Armidale Community Garden

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Although Armidale’s Community Garden has been operating for only three years, it has a feeling of permanence, as well as being a work in progress.

This was captured recently in a short film made by Year 5 and 6 students at Armidale City Public School, which won the schools’ section in New England Mutual’s 2014 M.A.D (Make a Difference) at Heart Short Film Challenge. Their film about the garden was shown for the first time at the New England North West Film Festival in Bingara and took out $5,000 in prize money, shared between the school and the community garden.

The concept behind the competition is for students to voice their ideas of what could be improved in their towns. By doing so, students are encouraged to engage with community groups and promote their activities in a short video.
“It has worked remarkably well,” said NEM Chief Marketing Officer Darren Schaefer.
“Young people seem to have a natural affinity with technology, and through the competition we can get to know more about some of great things going on in our communities.

“It helps community groups, because often they don’t have access to sophisticated technology. It also becomes a real learning experience for students, who often stay involved in the activities they film.”
This is certainly the case with Year 6 ACP student 12-year-old Max Fairy, who is now a regular helper at the garden. He turns up on Thursday afternoons after school and often at the weekend as well.
“I love the whole thing,” he said. “Before we started making the film, I didn’t know anything about the community garden. Now I like to come down and help with what needs to be done with the chooks or the garden and working with other people. It’s been a very good experience.”

Max hopes to study Rural and Environmental Science at university and says making the film and working with other volunteers in the garden has made him aware how important communication is to the success of projects.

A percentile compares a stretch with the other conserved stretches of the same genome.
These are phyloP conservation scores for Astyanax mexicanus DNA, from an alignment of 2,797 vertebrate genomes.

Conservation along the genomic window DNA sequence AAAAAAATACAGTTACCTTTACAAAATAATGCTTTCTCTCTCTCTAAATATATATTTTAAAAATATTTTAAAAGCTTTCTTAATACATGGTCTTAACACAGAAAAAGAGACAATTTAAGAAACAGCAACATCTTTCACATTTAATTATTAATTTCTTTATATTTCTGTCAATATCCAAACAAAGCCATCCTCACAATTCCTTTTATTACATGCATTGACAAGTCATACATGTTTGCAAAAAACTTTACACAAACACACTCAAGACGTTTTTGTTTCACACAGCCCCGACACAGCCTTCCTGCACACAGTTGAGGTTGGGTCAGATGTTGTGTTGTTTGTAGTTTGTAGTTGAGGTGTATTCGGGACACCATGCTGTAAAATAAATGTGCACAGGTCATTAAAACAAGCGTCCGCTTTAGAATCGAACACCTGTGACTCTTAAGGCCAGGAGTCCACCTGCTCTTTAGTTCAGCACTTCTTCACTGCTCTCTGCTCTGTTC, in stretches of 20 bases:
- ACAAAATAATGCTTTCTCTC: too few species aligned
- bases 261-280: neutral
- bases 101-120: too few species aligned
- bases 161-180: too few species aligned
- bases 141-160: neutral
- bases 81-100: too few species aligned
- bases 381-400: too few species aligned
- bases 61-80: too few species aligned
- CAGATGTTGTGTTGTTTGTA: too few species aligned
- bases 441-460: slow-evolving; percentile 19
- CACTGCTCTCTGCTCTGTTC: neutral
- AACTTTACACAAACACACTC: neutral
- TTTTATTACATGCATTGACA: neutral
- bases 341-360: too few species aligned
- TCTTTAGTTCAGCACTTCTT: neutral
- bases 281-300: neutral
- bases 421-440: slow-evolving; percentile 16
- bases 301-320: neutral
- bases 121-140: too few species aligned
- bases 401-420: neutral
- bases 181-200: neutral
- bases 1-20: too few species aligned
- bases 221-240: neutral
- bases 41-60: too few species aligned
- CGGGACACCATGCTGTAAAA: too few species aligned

For Year 5 and 6 teacher Maria Russell, who worked with the team of ten young film makers, this year’s win brings a bit of déjà vu. Last year she assembled a team of students for the MAD Challenge, and they won their section with a short film about wood smoke pollution.

“We were thinking of tackling another environmental subject this year and in our discussions with Carol Davies from Council, we came up with the concept of the community garden,” she said.
“It captured the kids’ imagination, as they met so many of the volunteers and could see what a difference it makes when people are passionate about a project and get together to make it happen.
“We had a couple of intense filming sessions and had a bit of help with the final editing. It has been a great project for the students and has created a bond with the garden.”
That is how freelance graphic designer David Waugh became involved, giving the 10 students a hand with the concept for the film and the editing.

“Maria and the students spent a lot of time scoping the project and doing the background research,” he said. “I think that helped enormously with the final outcome. They were thinking about the messages, and that really paid off in the end with the final product.”
Community garden convener and mainstay Jo Leoni says volunteers are still considering how the windfall will best be used. One suggestion is to create a paved seating area in the garden with an overarching trellis covered with grapevines.

“It would be a cool and pleasant place to sit, and we have been thinking for some time about growing grapes in the garden,” she said.
Her only regret is that the filming took place when the garden was not looking its luxuriant best.
“The garden looks much better in summer than in winter, but in the end that did not really matter and the kids made a wonderful film,” she said.
Jo, Robert Gasparre and Hadley White were the initiators of the project three years ago, when they put together a successful plan to convert the derelict Old Teachers College tennis courts behind NERAM into a community garden.
With the help of Council and many volunteers, they built the garden on top of the clay courts, adding soil, compost and mulch. Ducats helped by scraping back the grass and weeds which covered the old courts and also donated some soil for the project.
Since then more than 80 volunteers have helped create the garden, working on Tuesday, Thursday, Saturday and Sunday afternoons.

“There is a really creative vibe and a lot of enthusiasm,” Jo says. “We are expanding the garden all the time; every week some new little area gets developed.
“We produce lots of lovely fresh vegetables; some we sell at the Farmers Market, and some go to the volunteers and Harvest Restaurant at NERAM. It is an ongoing commitment and can be hard work, but it’s a wonderful project and we welcome visitors to share it with us.”
For those wishing to view the work of the kids’ production, go to:

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